Amid unease here over Japanese Prime Minister Shinzo Abe's visit to India, China's official media today accused him of resorting to diplomatic stunts by visiting a temple for Japan's war dead and criticising Beijing's stand on the disputed islands in the East China Sea.
Abe's actions have proved "nothing but the fact that he is an isolated troublemaker to the international order", state-run Xinhua news agency said in a commentary without referring to his current visit to India.
Last month, Abe made the first visit by a sitting Japanese prime minister in seven years to the Yasukuni Shrine, a temple where 14 Class A war criminals of World War II are enshrined, the commentary said.
"Despite arguments Japanese officials have made for the provocative action, the visit honouring 14 notorious figures who ran the brutal war in China and Southeast Asia, in which millions were killed, is an insult to the millions whose deaths they caused," it said.
"By visiting the shrine, Abe has left no doubt about his dive into militarism and his belief that Japan's aggression in World War II was 'just', the Pacific War Japan launched was 'self-defence', and the trial at the Far East International Military Tribunal was 'illegitimate'," it said.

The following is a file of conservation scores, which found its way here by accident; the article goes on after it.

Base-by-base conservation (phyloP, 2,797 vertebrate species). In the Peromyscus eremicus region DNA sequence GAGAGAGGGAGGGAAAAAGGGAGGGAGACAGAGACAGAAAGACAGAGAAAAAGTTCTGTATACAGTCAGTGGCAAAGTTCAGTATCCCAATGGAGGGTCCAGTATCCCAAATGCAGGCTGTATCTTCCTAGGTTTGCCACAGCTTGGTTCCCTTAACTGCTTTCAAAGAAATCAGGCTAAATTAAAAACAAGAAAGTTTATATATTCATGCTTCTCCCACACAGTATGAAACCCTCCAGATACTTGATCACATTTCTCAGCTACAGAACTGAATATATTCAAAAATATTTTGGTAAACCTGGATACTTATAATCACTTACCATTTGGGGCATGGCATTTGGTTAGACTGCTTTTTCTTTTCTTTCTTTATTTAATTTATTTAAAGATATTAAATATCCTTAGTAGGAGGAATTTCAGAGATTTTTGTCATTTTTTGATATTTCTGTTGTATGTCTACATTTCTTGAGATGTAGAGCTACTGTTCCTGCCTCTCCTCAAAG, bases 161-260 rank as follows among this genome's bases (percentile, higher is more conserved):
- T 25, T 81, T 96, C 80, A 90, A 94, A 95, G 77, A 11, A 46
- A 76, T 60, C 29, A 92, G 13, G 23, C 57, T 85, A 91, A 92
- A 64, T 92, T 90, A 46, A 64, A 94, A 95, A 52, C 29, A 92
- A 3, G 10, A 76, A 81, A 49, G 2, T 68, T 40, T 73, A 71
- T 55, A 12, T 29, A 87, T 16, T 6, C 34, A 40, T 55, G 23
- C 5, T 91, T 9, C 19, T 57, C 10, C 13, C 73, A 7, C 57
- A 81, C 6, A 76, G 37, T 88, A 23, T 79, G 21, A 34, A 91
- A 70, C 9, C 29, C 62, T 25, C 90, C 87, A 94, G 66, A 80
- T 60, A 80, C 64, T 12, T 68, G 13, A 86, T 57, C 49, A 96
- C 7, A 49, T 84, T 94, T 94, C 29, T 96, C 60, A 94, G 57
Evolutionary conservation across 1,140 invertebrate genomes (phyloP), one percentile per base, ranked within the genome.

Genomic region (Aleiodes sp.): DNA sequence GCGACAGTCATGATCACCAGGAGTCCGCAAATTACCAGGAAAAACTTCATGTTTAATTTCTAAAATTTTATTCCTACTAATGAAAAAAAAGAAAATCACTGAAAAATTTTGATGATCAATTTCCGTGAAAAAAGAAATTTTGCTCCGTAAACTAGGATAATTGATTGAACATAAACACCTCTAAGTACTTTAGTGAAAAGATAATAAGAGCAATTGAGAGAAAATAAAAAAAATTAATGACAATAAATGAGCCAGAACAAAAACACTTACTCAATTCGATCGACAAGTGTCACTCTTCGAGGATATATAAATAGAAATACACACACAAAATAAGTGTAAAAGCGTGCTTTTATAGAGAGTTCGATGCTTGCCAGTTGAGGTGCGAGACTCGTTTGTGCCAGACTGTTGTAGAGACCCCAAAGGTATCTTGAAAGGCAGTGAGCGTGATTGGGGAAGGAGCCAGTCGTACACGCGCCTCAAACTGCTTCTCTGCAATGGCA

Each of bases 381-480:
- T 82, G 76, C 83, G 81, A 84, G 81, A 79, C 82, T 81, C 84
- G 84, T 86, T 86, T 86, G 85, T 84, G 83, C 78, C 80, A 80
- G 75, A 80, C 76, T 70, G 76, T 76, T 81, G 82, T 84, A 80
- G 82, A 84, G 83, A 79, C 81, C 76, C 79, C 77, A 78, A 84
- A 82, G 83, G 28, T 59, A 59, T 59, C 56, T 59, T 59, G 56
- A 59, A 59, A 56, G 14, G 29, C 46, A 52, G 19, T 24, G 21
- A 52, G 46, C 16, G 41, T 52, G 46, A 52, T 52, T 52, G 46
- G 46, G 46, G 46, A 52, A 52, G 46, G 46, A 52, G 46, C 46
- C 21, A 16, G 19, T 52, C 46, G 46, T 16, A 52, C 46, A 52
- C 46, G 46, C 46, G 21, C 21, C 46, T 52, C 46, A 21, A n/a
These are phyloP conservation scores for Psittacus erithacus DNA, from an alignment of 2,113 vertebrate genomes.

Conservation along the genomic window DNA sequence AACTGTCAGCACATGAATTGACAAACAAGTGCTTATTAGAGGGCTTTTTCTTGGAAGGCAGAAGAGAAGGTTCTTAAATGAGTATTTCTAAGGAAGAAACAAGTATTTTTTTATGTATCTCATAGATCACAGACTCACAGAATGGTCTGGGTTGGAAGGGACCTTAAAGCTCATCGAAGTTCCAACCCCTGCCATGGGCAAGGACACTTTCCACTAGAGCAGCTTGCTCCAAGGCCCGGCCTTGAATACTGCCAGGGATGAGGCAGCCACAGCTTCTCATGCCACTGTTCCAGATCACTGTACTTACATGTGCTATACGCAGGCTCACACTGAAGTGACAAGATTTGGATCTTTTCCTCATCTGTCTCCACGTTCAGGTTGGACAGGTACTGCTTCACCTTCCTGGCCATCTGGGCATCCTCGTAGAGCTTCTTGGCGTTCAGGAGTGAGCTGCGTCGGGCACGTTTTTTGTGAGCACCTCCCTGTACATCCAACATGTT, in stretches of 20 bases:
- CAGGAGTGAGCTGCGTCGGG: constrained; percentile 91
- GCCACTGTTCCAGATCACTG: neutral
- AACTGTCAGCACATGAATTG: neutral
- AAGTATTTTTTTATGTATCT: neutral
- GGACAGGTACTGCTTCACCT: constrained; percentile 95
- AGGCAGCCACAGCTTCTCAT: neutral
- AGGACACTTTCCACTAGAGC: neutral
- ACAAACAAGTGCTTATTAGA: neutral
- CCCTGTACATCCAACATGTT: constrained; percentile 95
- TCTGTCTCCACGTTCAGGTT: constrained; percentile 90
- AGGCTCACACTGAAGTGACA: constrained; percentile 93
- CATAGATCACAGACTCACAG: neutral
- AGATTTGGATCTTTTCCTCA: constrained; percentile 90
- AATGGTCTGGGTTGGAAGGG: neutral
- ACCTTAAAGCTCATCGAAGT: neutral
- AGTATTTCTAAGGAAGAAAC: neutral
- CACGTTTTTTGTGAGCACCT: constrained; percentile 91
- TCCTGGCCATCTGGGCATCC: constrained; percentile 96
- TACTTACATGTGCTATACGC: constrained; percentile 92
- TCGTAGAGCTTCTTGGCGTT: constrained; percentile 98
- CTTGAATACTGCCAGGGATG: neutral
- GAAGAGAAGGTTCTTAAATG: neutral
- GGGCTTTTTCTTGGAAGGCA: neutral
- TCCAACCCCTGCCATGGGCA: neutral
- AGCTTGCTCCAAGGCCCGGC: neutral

"Although Abe has won some support from a few countries, the backing is unlikely to be sustained as it is increasingly obvious that Abe is deliberately ignoring historical justice and acting provocatively," it said.
It also attacked Abe for criticising China for establishing an Air Defense Identification Zone (ADIZ) over East China Sea.
Even the United States, Japan's ally, was embarrassed by the provocation and has expressed "disappointment," one of the strongest diplomatic signals to Japan not to provoke regional tensions, it said.
"Military alliance will not bring security to Japan, if Abe chooses to maintain intense relations with Japan's neighbours," it said.
"Unless Abe immediately reflects on Japan's war history and respects human conscience, his government will continue to face an uncertain future amid the chill of international isolation," it said.